Hi-ho silver lining for those who know their hallmarks

An extremely rare and early Cork silver mug which turned up in a job lot at a New York auction house in December was bought for $6,500 by the Irish silver dealer William Crofton of L and W Duvallier, now based at the London Silver Vaults on Chancery Lane.

It is by Charles Begheagle, whose work represents some of the earliest examples of Cork silver known to have survived. The dealer would have been prepared to pay a lot more for the piece.

Charles Begheagle was a Huguenot who fled 17th century persecution to Cork following the Edict of Nantes. He is believed to have been encouraged to settle here by fellow Huguenot, Robert Goble.

Begheagle became Warden of the Goldsmith’s Guild of Cork in 1693 and died in 1697.

Hardly any of his works are known and his name would be recognised only by a small number of specialists. He favoured repousse chasing of silver and there is a theory that he may have chased the Cork Mace by Robert Goble now at the Victoria and Albert Museum in London. A mug by Charles Begheagle is a prized possession at the National Museum of Ireland.

Repousse-chased with children representing the Four Seasons and marked with the initials CB, it is not dissimilar to the one sold in New York, where it was part of a group described as antique English hollow ware by Clarke auctioneers of Larchmont.

The maker’s mark was thought to represent Charles Blair and the city mark was thought to be Edinburgh. The group was estimated at $400-600.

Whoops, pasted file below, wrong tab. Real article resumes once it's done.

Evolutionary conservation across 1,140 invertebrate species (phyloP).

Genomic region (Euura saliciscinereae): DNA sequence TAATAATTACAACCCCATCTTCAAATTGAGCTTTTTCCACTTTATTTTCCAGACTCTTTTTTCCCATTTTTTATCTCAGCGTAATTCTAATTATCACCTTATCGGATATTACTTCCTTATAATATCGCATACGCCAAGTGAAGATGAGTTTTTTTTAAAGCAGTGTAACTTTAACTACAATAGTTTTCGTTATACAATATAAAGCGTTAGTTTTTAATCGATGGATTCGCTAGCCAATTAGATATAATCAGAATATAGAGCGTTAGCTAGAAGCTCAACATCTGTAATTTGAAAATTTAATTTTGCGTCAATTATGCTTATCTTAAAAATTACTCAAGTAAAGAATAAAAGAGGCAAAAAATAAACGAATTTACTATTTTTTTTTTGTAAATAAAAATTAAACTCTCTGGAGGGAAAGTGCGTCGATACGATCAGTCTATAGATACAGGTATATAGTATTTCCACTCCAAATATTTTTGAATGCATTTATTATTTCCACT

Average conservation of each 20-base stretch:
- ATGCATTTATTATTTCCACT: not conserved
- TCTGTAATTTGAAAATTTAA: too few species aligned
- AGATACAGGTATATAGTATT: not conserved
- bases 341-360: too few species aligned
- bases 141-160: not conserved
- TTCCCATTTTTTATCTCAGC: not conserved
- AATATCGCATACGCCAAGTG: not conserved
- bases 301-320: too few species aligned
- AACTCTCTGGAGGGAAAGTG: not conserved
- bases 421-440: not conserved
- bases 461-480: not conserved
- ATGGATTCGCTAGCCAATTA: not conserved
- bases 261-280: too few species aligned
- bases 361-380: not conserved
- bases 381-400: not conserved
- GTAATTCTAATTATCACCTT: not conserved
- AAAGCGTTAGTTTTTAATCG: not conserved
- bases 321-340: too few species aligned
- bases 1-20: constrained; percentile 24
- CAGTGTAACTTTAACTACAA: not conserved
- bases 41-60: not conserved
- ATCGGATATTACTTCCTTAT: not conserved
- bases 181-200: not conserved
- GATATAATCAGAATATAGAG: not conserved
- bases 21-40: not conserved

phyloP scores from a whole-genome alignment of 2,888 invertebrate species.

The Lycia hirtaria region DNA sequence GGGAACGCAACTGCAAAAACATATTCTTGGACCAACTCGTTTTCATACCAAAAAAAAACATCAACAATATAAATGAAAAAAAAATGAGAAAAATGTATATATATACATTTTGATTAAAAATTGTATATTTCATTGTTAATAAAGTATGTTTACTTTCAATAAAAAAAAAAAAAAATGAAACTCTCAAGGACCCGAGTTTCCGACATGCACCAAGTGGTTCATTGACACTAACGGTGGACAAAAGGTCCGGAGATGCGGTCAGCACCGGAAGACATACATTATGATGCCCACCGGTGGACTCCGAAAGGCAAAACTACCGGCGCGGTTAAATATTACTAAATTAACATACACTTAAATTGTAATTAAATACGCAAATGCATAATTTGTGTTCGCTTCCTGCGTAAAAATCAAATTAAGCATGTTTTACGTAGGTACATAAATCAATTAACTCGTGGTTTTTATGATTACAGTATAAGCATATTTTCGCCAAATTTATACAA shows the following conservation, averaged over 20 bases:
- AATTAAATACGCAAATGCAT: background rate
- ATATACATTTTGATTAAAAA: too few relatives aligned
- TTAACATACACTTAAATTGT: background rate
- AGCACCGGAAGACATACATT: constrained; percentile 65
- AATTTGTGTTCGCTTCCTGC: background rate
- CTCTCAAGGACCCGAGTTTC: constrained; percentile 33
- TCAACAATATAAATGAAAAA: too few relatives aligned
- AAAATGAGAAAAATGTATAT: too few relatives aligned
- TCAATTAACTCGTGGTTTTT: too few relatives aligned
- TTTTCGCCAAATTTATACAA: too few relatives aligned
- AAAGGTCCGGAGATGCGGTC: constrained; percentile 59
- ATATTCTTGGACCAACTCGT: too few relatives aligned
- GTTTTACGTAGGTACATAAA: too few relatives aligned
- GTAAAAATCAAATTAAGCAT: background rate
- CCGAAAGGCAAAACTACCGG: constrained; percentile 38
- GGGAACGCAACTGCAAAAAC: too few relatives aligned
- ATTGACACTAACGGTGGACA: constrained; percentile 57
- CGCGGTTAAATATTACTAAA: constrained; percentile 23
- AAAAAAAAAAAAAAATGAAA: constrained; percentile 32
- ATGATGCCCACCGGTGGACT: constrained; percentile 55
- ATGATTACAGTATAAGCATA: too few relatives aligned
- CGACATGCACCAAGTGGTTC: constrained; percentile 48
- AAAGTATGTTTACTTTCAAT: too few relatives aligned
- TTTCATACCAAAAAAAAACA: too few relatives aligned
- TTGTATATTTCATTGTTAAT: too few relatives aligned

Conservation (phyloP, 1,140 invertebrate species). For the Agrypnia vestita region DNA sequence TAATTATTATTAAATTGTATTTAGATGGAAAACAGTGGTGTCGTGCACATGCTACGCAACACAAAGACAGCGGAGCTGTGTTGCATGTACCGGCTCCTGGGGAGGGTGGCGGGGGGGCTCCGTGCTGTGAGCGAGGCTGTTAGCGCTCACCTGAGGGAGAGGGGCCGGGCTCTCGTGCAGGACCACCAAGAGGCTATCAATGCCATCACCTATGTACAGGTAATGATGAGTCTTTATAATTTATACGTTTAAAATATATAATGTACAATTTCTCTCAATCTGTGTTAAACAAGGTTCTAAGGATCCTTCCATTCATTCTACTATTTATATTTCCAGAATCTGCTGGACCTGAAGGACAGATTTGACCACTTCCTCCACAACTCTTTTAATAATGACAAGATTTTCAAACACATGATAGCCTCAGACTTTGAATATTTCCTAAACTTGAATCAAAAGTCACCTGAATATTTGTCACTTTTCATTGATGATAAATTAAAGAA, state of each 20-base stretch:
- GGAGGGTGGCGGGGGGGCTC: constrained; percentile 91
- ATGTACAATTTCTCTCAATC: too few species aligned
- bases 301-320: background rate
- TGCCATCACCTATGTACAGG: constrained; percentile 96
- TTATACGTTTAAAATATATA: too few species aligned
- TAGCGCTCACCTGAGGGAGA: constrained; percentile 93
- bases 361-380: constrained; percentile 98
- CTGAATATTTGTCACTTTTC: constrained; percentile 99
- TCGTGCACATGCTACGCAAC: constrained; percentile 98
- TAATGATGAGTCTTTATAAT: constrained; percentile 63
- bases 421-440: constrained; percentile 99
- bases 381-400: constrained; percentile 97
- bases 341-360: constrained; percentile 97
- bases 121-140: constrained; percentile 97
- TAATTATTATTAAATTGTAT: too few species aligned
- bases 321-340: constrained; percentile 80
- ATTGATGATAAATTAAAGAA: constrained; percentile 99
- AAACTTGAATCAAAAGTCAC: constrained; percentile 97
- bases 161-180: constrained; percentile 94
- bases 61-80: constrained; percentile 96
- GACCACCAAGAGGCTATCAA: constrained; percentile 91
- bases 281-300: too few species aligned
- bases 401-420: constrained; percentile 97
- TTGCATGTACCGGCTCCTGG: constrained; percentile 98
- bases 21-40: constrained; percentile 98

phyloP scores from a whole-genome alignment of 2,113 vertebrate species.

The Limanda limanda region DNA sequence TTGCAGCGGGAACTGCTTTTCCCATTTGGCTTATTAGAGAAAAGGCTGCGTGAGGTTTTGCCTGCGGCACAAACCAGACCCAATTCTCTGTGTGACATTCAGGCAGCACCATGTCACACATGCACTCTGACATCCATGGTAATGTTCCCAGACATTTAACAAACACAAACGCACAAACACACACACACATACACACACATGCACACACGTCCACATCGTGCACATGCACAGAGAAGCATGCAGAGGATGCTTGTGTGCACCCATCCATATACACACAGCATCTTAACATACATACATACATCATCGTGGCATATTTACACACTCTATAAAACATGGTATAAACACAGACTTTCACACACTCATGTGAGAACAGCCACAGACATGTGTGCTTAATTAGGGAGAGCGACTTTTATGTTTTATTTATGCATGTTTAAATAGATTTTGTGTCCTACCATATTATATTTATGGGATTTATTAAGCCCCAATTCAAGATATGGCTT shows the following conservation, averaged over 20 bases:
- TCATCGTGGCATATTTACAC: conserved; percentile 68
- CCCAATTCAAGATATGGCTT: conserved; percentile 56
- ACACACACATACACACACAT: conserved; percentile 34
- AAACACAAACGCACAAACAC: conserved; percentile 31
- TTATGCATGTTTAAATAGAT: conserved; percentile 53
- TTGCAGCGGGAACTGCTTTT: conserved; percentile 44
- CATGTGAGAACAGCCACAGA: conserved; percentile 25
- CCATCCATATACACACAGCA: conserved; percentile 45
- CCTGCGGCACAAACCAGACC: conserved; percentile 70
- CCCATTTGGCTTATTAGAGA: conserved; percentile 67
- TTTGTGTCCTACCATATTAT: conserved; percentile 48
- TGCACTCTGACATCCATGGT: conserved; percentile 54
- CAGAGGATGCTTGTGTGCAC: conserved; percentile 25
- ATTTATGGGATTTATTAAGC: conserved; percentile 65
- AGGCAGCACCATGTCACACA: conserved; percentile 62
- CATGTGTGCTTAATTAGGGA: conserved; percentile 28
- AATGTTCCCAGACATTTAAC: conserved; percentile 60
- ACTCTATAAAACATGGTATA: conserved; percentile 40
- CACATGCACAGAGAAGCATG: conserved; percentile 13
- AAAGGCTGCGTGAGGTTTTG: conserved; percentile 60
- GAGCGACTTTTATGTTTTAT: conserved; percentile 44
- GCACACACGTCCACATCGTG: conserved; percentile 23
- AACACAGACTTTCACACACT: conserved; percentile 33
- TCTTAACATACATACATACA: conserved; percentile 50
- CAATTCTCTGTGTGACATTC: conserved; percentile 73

Mr Crofton said that it is extremely difficult to value the mug, as it is so rare, but when pressed he thought it could make at least £25,000 sterling.


Carol O’Callaghan continues her round-up of home interior shops in country towns and the outer reaches of our cities, finding more treasure troves which offer something new and a touch of exclusivityMade in Munster: The best interior shops in country towns

When the Irish Examiner broke the news that an ultra-inquisitive deer photobombed newlyweds at Killarney’s Ladies View the story went viral.Wedding of the Week: Time for Australian celebrations for bride and groom photobombed by deer

At the start of the 10th and final episode of Confronting: OJ Simpson, a series which has been downloaded over five million times since launching in June, host Kim Goldman is in tears, talking to her father about how strong he was through the murder of her brother, his son,Ron Goldman.Podcast Corner: Host relives brother’s death in famous case

Thomas McCarthy pays tribute to his late friend — poet and journalist Seán Dunne'Seán Dunne was one of the most loved people I ever knew'

More From The Irish Examiner